Let's say your youth jazz band gives a benefit performance, and some audience members bring friends. Those friends probably weren't told anything more than, "Pick you up at 7:30." They have no idea that your group is providing important music instruction to replace the lack of it in the public schools. Even your existing members might be a little vague on the details.
One way to counter this is to have your organization's most dynamic personality take the stage at intermission and tell people about the great work you're doing and how they can help continue and expand it.
Attention to environmental goals when planning and implementing an event can boost attendance, audience excitement and participation, and media attention. It's particularly important for environmental organizations.
There's no great mystery to creating a special-events budget: You list all your anticipated expenses in one column, enumerate what you expect to bring in from various intended activities, and finally subtract your expected expenses from your anticipated revenues to give you a total.
The trick, of course, is accurately projecting expenses and income. Part of this involves taking your analysis to a micro level, so that you don't forget to budget for items like paper napkins, ice buckets, and microphone rentals. Another critical factor is how faithfully your volunteers follow through on certain activities, for example in getting donated food and chairs.
The success of your event depends in large part on what goes on behind the scenes in the months or weeks leading up to it. First, you'll need to pick a date; ideally one that won't conflict with major holidays or even popular local events.
Allow plenty of lead time. The "classic" special event, such as an annual dinner, gala ball, golf tournament, or benefit concert, normally takes between six months to a year to prepare. And if you want to do a last-minute pivot, perhaps adding an in-person component to a virtual one, you'll need at least two months to get catering set up, handle RSVPs, and so on.
Get a head start on corporate sponsorships, which are crucial for most events' profitability. Most companies make their sponsorship decisions in either the last quarter of the preceding year or the first quarter of the year when the event will be held.
To figure out what needs to be done and by when, work backward from the day of the event. What are the final steps, such as picking up rental chairs and flowers? By when do these need to be ordered? By when do decisions need to be made about how many chairs and what type of flowers? Who will be responsible for the decisions? You get the drift.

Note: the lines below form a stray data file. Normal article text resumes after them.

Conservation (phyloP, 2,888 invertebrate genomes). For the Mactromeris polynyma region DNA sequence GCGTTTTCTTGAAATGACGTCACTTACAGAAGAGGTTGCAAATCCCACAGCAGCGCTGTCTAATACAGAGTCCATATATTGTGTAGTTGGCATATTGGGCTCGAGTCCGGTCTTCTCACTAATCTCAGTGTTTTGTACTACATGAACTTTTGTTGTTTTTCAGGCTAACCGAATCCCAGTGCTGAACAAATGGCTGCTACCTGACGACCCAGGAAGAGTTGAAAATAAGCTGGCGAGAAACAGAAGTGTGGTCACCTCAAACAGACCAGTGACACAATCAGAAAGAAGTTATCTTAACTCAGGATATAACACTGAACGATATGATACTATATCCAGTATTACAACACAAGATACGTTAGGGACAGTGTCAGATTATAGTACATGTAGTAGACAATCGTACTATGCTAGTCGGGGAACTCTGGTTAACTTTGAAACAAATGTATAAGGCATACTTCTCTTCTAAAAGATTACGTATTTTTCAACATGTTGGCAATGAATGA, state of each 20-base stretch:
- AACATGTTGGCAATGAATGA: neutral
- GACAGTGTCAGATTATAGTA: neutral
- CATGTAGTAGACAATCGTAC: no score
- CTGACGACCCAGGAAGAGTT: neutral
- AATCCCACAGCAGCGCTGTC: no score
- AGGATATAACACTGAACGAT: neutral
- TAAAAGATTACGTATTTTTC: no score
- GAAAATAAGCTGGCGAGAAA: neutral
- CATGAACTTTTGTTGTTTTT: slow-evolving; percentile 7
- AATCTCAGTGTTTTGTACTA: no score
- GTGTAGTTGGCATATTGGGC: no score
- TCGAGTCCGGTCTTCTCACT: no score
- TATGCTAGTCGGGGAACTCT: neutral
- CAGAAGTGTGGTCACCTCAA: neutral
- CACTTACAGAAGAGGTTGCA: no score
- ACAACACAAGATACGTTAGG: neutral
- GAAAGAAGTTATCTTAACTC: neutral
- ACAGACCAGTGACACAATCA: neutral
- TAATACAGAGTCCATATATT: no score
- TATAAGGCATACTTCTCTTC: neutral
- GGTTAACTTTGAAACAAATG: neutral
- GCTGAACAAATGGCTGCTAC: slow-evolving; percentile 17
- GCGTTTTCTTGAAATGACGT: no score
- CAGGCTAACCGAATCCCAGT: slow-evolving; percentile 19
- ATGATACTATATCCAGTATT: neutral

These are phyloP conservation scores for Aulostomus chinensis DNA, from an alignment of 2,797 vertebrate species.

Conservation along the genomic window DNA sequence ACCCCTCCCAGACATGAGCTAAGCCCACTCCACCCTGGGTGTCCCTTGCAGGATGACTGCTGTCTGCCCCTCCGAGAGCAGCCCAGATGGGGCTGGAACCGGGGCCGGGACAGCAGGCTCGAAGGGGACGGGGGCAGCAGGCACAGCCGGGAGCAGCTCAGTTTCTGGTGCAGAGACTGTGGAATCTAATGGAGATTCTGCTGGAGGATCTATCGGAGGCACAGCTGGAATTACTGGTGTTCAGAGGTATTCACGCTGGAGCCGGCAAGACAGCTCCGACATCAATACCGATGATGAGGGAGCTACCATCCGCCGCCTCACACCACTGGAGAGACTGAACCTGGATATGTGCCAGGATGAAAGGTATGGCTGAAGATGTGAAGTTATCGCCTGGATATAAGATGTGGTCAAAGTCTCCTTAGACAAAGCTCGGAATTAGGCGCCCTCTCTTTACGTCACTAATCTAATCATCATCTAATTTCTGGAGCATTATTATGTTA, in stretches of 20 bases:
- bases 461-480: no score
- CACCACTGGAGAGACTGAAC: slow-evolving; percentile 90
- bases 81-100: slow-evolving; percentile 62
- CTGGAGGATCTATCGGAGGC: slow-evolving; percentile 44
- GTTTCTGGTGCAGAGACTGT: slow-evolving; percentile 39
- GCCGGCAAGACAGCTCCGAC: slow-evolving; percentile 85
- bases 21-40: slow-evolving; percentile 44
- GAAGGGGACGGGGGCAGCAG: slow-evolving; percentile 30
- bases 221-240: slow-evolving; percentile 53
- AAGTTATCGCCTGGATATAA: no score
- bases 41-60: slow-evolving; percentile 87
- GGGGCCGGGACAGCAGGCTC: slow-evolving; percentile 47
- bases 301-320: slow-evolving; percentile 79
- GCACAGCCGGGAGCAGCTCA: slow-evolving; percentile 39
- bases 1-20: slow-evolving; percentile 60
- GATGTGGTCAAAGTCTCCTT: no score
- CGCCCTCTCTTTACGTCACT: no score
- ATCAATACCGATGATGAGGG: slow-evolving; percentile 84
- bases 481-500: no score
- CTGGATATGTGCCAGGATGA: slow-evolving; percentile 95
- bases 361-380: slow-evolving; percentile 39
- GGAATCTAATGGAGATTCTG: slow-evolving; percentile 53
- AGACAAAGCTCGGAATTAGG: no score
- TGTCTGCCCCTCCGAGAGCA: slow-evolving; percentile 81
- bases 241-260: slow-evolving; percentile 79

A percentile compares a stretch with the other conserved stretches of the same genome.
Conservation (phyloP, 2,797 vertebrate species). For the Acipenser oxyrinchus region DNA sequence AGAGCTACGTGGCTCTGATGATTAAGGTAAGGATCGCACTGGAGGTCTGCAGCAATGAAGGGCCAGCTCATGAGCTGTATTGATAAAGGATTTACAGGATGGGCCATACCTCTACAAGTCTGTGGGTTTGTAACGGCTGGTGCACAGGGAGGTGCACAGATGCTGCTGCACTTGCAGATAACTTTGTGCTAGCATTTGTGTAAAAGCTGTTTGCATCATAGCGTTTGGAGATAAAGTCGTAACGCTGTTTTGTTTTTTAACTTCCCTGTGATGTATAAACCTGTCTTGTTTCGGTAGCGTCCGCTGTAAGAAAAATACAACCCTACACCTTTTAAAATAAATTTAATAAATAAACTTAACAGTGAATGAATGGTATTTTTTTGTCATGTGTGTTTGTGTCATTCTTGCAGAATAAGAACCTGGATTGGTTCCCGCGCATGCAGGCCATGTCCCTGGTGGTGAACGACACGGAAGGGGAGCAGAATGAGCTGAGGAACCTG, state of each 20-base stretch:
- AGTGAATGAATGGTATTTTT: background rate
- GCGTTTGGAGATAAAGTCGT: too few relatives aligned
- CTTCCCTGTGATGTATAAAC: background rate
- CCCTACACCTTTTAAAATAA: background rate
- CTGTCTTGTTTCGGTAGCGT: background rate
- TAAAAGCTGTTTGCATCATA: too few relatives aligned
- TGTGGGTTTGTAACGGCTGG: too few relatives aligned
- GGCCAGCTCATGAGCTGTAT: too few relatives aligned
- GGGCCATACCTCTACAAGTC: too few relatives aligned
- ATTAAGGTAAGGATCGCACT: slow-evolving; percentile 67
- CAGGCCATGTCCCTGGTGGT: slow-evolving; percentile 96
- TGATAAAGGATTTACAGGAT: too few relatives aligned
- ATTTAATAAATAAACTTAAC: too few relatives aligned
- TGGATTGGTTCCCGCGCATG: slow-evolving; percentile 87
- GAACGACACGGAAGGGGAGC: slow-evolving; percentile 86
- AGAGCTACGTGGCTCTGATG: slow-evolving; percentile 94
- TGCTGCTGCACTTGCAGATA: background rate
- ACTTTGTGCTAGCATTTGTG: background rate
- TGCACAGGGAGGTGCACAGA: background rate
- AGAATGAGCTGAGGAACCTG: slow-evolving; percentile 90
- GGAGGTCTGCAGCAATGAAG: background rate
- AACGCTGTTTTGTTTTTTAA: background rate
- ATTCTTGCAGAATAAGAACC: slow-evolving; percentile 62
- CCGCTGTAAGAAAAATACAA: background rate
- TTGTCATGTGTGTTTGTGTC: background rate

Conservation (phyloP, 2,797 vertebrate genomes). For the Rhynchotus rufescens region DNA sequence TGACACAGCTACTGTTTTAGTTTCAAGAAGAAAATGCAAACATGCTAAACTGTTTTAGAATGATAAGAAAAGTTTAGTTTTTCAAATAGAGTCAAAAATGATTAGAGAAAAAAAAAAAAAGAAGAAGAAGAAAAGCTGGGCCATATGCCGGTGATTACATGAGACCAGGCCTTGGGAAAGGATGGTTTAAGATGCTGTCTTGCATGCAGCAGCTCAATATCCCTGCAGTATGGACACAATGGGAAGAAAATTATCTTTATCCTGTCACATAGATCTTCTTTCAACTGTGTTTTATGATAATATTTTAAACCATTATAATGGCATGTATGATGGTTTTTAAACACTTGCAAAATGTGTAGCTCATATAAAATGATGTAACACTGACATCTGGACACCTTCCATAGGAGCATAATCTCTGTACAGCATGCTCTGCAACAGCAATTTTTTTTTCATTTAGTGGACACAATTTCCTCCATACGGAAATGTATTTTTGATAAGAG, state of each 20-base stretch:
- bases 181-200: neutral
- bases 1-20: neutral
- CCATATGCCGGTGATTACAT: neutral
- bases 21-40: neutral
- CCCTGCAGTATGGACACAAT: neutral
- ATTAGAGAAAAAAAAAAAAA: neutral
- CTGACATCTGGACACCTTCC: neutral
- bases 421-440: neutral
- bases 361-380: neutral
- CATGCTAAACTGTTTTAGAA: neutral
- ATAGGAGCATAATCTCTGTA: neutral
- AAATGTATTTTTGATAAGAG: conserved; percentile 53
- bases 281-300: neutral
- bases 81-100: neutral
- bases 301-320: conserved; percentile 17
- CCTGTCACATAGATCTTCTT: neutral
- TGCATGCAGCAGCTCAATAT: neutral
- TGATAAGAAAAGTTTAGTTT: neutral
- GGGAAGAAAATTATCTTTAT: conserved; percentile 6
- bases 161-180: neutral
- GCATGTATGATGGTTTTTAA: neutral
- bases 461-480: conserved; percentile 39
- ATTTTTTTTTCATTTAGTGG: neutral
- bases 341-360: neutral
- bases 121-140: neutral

Every special event needs a central point person to coordinate volunteers and keep things moving on schedule. But one person can't pull off an event alone. Identify all activities that need attending to, then create subject committees to match them.
Promotion is advertising that you arrange or pay for yourself, such as posters and invitations. Your newsletter, website, and Facebook page should start generating excitement weeks or even months in advance.
Publicity is media reporting. You'll need to send out press releases, ideally with photos, and get in touch with your favorite press contacts.
Consider any minor or major disasters that might befall your event, such as a child's getting injured, a donor's drinking too much and causing an accident driving home, or a thief's taking your cash box. To forestall mishaps and disasters, take the following steps.
The days and hours leading up to the event are whirling-dervish time for even the most organized events planner or leader. Create checklists, review them frequently and carefully, and double check that all committee leaders are communicating with one another as needed.
If you're having a sit-down lunch or dinner event, take your final list of ticket buyers and create a seating chart of who will sit with whom.
Pack a bag of potentially useful supplies, such as adhesive tape, duct tape, scissors, pens, glue, petty cash, a stapler, trash bags, paper towels, first aid supplies, and so forth.
Enjoy the event!
For more help with fundraising, see Nolo's book, Effective Fundraising for Nonprofits.